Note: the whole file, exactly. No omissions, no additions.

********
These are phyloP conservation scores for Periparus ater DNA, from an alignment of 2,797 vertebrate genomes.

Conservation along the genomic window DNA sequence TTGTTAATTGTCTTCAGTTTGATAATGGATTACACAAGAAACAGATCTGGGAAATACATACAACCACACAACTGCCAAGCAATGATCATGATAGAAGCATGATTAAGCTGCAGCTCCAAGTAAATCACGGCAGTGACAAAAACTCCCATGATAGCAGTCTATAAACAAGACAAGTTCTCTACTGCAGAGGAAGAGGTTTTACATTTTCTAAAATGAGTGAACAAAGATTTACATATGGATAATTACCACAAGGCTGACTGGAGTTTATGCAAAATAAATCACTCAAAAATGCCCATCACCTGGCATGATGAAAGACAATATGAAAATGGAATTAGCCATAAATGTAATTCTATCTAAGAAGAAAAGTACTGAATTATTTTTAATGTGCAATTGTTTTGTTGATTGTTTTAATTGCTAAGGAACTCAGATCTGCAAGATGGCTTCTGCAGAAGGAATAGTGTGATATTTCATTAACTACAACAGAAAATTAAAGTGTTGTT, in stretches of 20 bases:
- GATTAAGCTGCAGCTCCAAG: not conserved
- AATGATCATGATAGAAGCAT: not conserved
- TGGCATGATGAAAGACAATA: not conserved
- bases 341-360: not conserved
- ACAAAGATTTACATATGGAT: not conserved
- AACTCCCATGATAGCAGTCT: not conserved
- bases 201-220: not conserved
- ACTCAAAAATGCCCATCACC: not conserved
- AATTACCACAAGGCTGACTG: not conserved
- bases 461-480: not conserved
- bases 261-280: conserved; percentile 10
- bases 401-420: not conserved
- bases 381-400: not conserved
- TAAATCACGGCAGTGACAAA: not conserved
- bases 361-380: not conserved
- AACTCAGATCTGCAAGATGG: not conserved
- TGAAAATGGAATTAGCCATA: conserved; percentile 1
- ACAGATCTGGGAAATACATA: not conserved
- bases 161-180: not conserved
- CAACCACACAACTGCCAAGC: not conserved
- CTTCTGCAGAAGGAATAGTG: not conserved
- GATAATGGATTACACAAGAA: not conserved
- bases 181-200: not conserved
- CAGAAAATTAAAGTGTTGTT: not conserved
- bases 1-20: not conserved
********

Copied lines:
These are phyloP conservation scores for Periparus ater DNA, from an alignment of 2,797 vertebrate genomes.

Conservation along the genomic window DNA sequence TTGTTAATTGTCTTCAGTTTGATAATGGATTACACAAGAAACAGATCTGGGAAATACATACAACCACACAACTGCCAAGCAATGATCATGATAGAAGCATGATTAAGCTGCAGCTCCAAGTAAATCACGGCAGTGACAAAAACTCCCATGATAGCAGTCTATAAACAAGACAAGTTCTCTACTGCAGAGGAAGAGGTTTTACATTTTCTAAAATGAGTGAACAAAGATTTACATATGGATAATTACCACAAGGCTGACTGGAGTTTATGCAAAATAAATCACTCAAAAATGCCCATCACCTGGCATGATGAAAGACAATATGAAAATGGAATTAGCCATAAATGTAATTCTATCTAAGAAGAAAAGTACTGAATTATTTTTAATGTGCAATTGTTTTGTTGATTGTTTTAATTGCTAAGGAACTCAGATCTGCAAGATGGCTTCTGCAGAAGGAATAGTGTGATATTTCATTAACTACAACAGAAAATTAAAGTGTTGTT, in stretches of 20 bases:
- GATTAAGCTGCAGCTCCAAG: not conserved
- AATGATCATGATAGAAGCAT: not conserved
- TGGCATGATGAAAGACAATA: not conserved
- bases 341-360: not conserved
- ACAAAGATTTACATATGGAT: not conserved
- AACTCCCATGATAGCAGTCT: not conserved
- bases 201-220: not conserved
- ACTCAAAAATGCCCATCACC: not conserved
- AATTACCACAAGGCTGACTG: not conserved
- bases 461-480: not conserved
- bases 261-280: conserved; percentile 10
- bases 401-420: not conserved
- bases 381-400: not conserved
- TAAATCACGGCAGTGACAAA: not conserved
- bases 361-380: not conserved
- AACTCAGATCTGCAAGATGG: not conserved
- TGAAAATGGAATTAGCCATA: conserved; percentile 1
- ACAGATCTGGGAAATACATA: not conserved
- bases 161-180: not conserved
- CAACCACACAACTGCCAAGC: not conserved
- CTTCTGCAGAAGGAATAGTG: not conserved
- GATAATGGATTACACAAGAA: not conserved
- bases 181-200: not conserved
- CAGAAAATTAAAGTGTTGTT: not conserved
- bases 1-20: not conserved